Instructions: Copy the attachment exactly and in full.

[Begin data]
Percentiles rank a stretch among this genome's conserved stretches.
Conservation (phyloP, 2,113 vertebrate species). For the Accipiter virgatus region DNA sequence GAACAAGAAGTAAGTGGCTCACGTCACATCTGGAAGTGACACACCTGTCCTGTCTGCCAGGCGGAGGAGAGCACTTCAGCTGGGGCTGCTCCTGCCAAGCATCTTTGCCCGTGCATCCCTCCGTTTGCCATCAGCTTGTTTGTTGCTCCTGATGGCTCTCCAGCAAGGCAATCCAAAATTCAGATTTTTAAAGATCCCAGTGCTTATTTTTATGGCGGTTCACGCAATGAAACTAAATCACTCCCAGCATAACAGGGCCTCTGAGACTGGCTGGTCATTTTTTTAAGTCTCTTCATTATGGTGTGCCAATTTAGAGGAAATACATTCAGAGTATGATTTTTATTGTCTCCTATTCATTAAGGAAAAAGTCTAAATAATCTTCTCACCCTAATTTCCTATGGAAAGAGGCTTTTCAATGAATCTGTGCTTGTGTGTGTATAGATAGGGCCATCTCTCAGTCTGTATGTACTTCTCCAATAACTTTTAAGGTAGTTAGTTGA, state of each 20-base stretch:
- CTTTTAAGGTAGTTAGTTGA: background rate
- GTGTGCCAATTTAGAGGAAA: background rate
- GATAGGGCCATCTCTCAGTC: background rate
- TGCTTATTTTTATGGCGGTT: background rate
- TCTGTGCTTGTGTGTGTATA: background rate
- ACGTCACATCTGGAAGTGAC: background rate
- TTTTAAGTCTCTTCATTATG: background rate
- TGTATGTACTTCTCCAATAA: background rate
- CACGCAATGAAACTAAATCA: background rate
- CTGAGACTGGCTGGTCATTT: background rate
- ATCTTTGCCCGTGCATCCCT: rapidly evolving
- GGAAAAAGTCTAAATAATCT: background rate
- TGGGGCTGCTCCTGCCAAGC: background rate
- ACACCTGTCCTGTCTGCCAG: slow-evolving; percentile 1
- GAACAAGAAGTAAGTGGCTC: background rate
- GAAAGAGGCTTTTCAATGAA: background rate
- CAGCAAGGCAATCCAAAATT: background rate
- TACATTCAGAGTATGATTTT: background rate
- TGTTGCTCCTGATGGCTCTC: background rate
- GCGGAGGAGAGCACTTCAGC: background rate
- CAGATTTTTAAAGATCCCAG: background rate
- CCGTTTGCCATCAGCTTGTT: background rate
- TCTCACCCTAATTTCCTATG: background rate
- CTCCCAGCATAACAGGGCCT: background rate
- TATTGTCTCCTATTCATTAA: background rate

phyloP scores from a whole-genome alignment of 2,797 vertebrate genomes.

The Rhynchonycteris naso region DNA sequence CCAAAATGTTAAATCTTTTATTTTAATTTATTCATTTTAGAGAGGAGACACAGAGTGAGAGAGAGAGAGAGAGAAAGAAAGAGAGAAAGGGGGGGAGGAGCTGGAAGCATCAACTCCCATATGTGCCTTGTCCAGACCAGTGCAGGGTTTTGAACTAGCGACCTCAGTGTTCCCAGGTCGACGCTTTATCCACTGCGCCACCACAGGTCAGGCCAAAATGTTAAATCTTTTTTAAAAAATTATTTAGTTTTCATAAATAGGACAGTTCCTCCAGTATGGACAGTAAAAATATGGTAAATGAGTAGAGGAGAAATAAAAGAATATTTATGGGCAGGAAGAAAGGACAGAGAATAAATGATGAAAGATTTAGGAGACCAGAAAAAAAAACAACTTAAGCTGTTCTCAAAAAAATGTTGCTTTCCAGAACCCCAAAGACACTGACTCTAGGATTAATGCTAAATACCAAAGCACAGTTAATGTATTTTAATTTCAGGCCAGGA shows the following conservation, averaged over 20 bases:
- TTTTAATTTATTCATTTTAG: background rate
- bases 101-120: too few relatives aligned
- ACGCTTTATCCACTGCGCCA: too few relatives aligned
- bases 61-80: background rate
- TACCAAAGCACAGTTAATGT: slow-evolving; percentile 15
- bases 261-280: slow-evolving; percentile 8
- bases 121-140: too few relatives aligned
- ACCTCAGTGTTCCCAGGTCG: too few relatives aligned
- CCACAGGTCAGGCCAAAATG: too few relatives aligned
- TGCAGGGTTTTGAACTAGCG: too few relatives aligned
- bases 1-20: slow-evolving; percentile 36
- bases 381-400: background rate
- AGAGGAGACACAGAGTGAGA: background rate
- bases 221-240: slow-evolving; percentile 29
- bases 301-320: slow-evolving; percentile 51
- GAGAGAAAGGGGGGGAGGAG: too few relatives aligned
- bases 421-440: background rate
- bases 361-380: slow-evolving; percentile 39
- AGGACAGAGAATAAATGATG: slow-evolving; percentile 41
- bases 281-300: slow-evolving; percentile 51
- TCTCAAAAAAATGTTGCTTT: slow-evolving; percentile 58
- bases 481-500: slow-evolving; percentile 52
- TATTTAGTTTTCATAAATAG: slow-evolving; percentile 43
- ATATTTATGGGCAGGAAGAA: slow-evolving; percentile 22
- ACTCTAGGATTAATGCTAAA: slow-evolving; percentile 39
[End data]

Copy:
Percentiles rank a stretch among this genome's conserved stretches.
Conservation (phyloP, 2,113 vertebrate species). For the Accipiter virgatus region DNA sequence GAACAAGAAGTAAGTGGCTCACGTCACATCTGGAAGTGACACACCTGTCCTGTCTGCCAGGCGGAGGAGAGCACTTCAGCTGGGGCTGCTCCTGCCAAGCATCTTTGCCCGTGCATCCCTCCGTTTGCCATCAGCTTGTTTGTTGCTCCTGATGGCTCTCCAGCAAGGCAATCCAAAATTCAGATTTTTAAAGATCCCAGTGCTTATTTTTATGGCGGTTCACGCAATGAAACTAAATCACTCCCAGCATAACAGGGCCTCTGAGACTGGCTGGTCATTTTTTTAAGTCTCTTCATTATGGTGTGCCAATTTAGAGGAAATACATTCAGAGTATGATTTTTATTGTCTCCTATTCATTAAGGAAAAAGTCTAAATAATCTTCTCACCCTAATTTCCTATGGAAAGAGGCTTTTCAATGAATCTGTGCTTGTGTGTGTATAGATAGGGCCATCTCTCAGTCTGTATGTACTTCTCCAATAACTTTTAAGGTAGTTAGTTGA, state of each 20-base stretch:
- CTTTTAAGGTAGTTAGTTGA: background rate
- GTGTGCCAATTTAGAGGAAA: background rate
- GATAGGGCCATCTCTCAGTC: background rate
- TGCTTATTTTTATGGCGGTT: background rate
- TCTGTGCTTGTGTGTGTATA: background rate
- ACGTCACATCTGGAAGTGAC: background rate
- TTTTAAGTCTCTTCATTATG: background rate
- TGTATGTACTTCTCCAATAA: background rate
- CACGCAATGAAACTAAATCA: background rate
- CTGAGACTGGCTGGTCATTT: background rate
- ATCTTTGCCCGTGCATCCCT: rapidly evolving
- GGAAAAAGTCTAAATAATCT: background rate
- TGGGGCTGCTCCTGCCAAGC: background rate
- ACACCTGTCCTGTCTGCCAG: slow-evolving; percentile 1
- GAACAAGAAGTAAGTGGCTC: background rate
- GAAAGAGGCTTTTCAATGAA: background rate
- CAGCAAGGCAATCCAAAATT: background rate
- TACATTCAGAGTATGATTTT: background rate
- TGTTGCTCCTGATGGCTCTC: background rate
- GCGGAGGAGAGCACTTCAGC: background rate
- CAGATTTTTAAAGATCCCAG: background rate
- CCGTTTGCCATCAGCTTGTT: background rate
- TCTCACCCTAATTTCCTATG: background rate
- CTCCCAGCATAACAGGGCCT: background rate
- TATTGTCTCCTATTCATTAA: background rate

phyloP scores from a whole-genome alignment of 2,797 vertebrate genomes.

The Rhynchonycteris naso region DNA sequence CCAAAATGTTAAATCTTTTATTTTAATTTATTCATTTTAGAGAGGAGACACAGAGTGAGAGAGAGAGAGAGAGAAAGAAAGAGAGAAAGGGGGGGAGGAGCTGGAAGCATCAACTCCCATATGTGCCTTGTCCAGACCAGTGCAGGGTTTTGAACTAGCGACCTCAGTGTTCCCAGGTCGACGCTTTATCCACTGCGCCACCACAGGTCAGGCCAAAATGTTAAATCTTTTTTAAAAAATTATTTAGTTTTCATAAATAGGACAGTTCCTCCAGTATGGACAGTAAAAATATGGTAAATGAGTAGAGGAGAAATAAAAGAATATTTATGGGCAGGAAGAAAGGACAGAGAATAAATGATGAAAGATTTAGGAGACCAGAAAAAAAAACAACTTAAGCTGTTCTCAAAAAAATGTTGCTTTCCAGAACCCCAAAGACACTGACTCTAGGATTAATGCTAAATACCAAAGCACAGTTAATGTATTTTAATTTCAGGCCAGGA shows the following conservation, averaged over 20 bases:
- TTTTAATTTATTCATTTTAG: background rate
- bases 101-120: too few relatives aligned
- ACGCTTTATCCACTGCGCCA: too few relatives aligned
- bases 61-80: background rate
- TACCAAAGCACAGTTAATGT: slow-evolving; percentile 15
- bases 261-280: slow-evolving; percentile 8
- bases 121-140: too few relatives aligned
- ACCTCAGTGTTCCCAGGTCG: too few relatives aligned
- CCACAGGTCAGGCCAAAATG: too few relatives aligned
- TGCAGGGTTTTGAACTAGCG: too few relatives aligned
- bases 1-20: slow-evolving; percentile 36
- bases 381-400: background rate
- AGAGGAGACACAGAGTGAGA: background rate
- bases 221-240: slow-evolving; percentile 29
- bases 301-320: slow-evolving; percentile 51
- GAGAGAAAGGGGGGGAGGAG: too few relatives aligned
- bases 421-440: background rate
- bases 361-380: slow-evolving; percentile 39
- AGGACAGAGAATAAATGATG: slow-evolving; percentile 41
- bases 281-300: slow-evolving; percentile 51
- TCTCAAAAAAATGTTGCTTT: slow-evolving; percentile 58
- bases 481-500: slow-evolving; percentile 52
- TATTTAGTTTTCATAAATAG: slow-evolving; percentile 43
- ATATTTATGGGCAGGAAGAA: slow-evolving; percentile 22
- ACTCTAGGATTAATGCTAAA: slow-evolving; percentile 39